The Orange order and the Conventantors where also interested, but with the church people away -there is no coordination now of this interest.

    A local concerned person.

    • Hello Mark,

      Building and stone are still there. The General Trustees have continued their generous support of the youth project.

      I hope you have managed to speak to the General Trustees. There is still time for this stone.


      Senior youth club person

  3. […] October, 1684, Balfour was present at the execution of James Lawson and Alexander Wood in […]

  4. […] The alleged words of Major John Balfour of Mar’s Regiment of Foot at executions in Glasgow were of particular interest to the anonymous author of ‘Hints of Sufferings’. Sfor other examples, see the Polmadie martyrs and the execution of Andrew Lawson and James Wood. […]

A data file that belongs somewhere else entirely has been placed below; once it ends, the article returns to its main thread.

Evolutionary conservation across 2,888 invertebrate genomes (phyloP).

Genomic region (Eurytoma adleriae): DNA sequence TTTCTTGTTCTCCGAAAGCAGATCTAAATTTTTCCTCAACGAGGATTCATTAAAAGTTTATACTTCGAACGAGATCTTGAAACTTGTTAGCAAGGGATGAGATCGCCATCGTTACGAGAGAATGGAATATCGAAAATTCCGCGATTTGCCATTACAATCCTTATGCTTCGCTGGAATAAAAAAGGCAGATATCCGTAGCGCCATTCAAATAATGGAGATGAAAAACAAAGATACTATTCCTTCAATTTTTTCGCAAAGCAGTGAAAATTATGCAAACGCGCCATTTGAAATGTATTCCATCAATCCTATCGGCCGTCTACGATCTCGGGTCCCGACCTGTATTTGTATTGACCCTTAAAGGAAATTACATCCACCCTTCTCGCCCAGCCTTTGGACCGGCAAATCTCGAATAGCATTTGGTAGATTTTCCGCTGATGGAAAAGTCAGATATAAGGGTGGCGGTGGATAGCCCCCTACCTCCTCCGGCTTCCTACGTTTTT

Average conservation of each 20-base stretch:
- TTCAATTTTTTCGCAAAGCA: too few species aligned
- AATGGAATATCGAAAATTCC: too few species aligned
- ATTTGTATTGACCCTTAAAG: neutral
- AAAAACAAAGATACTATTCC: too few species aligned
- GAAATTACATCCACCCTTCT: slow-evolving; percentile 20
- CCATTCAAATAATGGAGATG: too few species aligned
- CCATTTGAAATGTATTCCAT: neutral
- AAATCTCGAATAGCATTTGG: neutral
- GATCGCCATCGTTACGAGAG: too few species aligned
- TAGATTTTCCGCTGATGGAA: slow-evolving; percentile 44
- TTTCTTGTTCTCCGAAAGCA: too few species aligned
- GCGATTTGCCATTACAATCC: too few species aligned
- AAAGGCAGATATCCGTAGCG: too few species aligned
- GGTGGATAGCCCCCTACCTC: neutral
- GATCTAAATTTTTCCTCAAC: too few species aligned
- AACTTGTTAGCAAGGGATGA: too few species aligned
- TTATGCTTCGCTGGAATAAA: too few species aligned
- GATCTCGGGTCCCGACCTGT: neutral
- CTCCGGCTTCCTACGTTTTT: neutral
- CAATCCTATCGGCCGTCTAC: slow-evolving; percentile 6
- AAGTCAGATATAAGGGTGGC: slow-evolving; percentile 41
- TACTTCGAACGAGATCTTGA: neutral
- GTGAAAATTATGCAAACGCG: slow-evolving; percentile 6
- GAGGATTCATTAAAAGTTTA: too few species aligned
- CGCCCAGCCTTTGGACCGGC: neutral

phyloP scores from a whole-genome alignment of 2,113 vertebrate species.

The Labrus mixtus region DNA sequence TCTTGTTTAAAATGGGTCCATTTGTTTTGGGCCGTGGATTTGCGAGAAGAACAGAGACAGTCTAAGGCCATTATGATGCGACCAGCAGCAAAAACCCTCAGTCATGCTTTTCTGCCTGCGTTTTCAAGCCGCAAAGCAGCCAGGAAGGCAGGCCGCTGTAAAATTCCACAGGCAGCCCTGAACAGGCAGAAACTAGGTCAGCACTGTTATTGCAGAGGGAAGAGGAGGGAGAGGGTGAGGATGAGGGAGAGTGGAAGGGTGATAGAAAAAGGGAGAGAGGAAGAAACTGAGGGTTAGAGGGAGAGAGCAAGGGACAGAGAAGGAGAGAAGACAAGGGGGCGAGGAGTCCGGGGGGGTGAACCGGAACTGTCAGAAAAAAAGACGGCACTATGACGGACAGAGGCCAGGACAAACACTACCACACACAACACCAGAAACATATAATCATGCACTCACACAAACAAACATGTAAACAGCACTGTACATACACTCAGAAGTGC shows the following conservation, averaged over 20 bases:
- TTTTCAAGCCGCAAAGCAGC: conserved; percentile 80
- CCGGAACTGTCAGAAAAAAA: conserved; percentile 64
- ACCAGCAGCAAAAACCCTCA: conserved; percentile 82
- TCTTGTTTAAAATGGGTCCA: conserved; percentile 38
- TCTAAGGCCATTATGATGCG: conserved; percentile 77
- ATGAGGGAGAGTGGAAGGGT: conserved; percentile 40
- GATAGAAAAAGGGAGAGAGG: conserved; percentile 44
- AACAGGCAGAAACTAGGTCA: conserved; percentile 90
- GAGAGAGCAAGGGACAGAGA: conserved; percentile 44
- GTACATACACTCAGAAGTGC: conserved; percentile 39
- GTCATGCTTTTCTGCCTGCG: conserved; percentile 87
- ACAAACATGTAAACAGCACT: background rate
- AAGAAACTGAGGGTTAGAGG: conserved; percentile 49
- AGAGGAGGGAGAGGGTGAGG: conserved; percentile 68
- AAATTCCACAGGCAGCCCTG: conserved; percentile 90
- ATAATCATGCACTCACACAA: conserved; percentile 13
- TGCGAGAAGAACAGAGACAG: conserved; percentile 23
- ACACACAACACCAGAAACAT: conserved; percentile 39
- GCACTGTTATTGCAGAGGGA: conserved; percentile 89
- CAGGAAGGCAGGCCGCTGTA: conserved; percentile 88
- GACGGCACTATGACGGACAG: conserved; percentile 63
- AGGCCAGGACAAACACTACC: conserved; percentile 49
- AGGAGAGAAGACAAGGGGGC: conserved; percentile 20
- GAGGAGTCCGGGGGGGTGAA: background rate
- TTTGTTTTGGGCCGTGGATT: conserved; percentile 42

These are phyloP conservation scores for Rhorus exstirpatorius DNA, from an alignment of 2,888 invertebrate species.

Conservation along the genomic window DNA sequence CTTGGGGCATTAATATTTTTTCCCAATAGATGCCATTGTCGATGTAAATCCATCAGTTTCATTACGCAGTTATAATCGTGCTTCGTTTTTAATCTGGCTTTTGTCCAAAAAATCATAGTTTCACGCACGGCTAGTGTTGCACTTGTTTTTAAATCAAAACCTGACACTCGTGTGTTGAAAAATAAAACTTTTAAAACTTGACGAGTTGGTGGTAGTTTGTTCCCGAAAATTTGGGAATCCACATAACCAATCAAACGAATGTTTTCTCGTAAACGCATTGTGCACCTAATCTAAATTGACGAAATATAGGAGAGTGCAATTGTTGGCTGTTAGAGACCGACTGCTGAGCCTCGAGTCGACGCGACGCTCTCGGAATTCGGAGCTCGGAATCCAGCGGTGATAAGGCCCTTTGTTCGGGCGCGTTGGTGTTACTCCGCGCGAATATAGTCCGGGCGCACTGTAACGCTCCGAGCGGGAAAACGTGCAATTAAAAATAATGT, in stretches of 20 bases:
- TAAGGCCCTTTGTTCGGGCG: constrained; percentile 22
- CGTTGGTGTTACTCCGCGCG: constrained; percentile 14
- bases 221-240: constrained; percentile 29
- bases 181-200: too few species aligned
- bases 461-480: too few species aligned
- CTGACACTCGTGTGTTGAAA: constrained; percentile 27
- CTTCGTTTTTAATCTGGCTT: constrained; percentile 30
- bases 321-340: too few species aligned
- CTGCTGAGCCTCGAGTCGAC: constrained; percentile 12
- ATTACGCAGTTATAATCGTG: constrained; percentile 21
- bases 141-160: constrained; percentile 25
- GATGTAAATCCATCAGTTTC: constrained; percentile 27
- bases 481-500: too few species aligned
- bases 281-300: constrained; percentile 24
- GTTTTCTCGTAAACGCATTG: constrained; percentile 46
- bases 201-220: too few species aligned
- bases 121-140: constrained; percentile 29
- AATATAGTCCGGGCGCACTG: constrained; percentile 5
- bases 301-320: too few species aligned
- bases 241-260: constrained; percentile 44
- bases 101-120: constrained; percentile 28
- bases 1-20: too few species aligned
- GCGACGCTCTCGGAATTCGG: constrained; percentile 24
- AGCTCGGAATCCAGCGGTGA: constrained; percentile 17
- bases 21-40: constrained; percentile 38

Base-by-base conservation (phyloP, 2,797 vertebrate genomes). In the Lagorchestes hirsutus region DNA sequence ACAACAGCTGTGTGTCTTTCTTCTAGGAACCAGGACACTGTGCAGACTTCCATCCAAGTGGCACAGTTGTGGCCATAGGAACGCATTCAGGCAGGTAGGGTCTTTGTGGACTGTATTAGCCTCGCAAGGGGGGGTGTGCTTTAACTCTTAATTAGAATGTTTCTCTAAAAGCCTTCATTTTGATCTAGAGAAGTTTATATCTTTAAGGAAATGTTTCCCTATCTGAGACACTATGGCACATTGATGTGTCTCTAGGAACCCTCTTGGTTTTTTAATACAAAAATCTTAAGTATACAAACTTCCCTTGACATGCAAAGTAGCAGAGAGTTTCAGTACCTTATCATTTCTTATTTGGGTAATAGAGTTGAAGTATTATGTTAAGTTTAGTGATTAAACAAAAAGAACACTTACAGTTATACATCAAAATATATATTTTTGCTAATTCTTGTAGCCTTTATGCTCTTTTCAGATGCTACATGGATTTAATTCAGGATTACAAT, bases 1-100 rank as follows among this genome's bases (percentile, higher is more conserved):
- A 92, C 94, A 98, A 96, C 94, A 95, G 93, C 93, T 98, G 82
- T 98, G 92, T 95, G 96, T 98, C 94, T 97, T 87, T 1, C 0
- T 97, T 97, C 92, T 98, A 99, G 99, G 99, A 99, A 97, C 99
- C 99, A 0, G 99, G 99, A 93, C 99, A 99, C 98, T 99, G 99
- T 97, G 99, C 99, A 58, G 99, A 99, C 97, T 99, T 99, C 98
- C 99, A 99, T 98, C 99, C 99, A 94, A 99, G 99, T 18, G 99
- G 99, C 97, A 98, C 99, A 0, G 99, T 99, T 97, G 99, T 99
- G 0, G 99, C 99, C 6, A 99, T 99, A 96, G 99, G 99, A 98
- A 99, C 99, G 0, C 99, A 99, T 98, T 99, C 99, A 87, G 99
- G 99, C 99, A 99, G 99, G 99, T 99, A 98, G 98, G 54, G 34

5. […] a connection between the Covenanter’s Stone and the capture of ‘Alexander Wood in Newlands’, who was tried and executed in Glasgow in October, 1684. The story of Wood was badly recorded in histories of the Covenanters, but, as I’ve posted […]

  6. Hi Mark, the stone from outside the Martyrs church is gone. A lorry came and took it away 2 weeks ago. I believe it has gone to the evangelical church in “Cathedral Square”, however, I can not confirm this at this time.

  7. […] day [Wednesday 22 October] tuo rogues wer condemned to be hanged upon Fryday [24 October, i.e., James Lawson and Alexander Wood, at Glasgow]; and Duke Hamilton sate [in the court], notwithstanding of his first resolutions, for he is […]

  8. Hi Mark,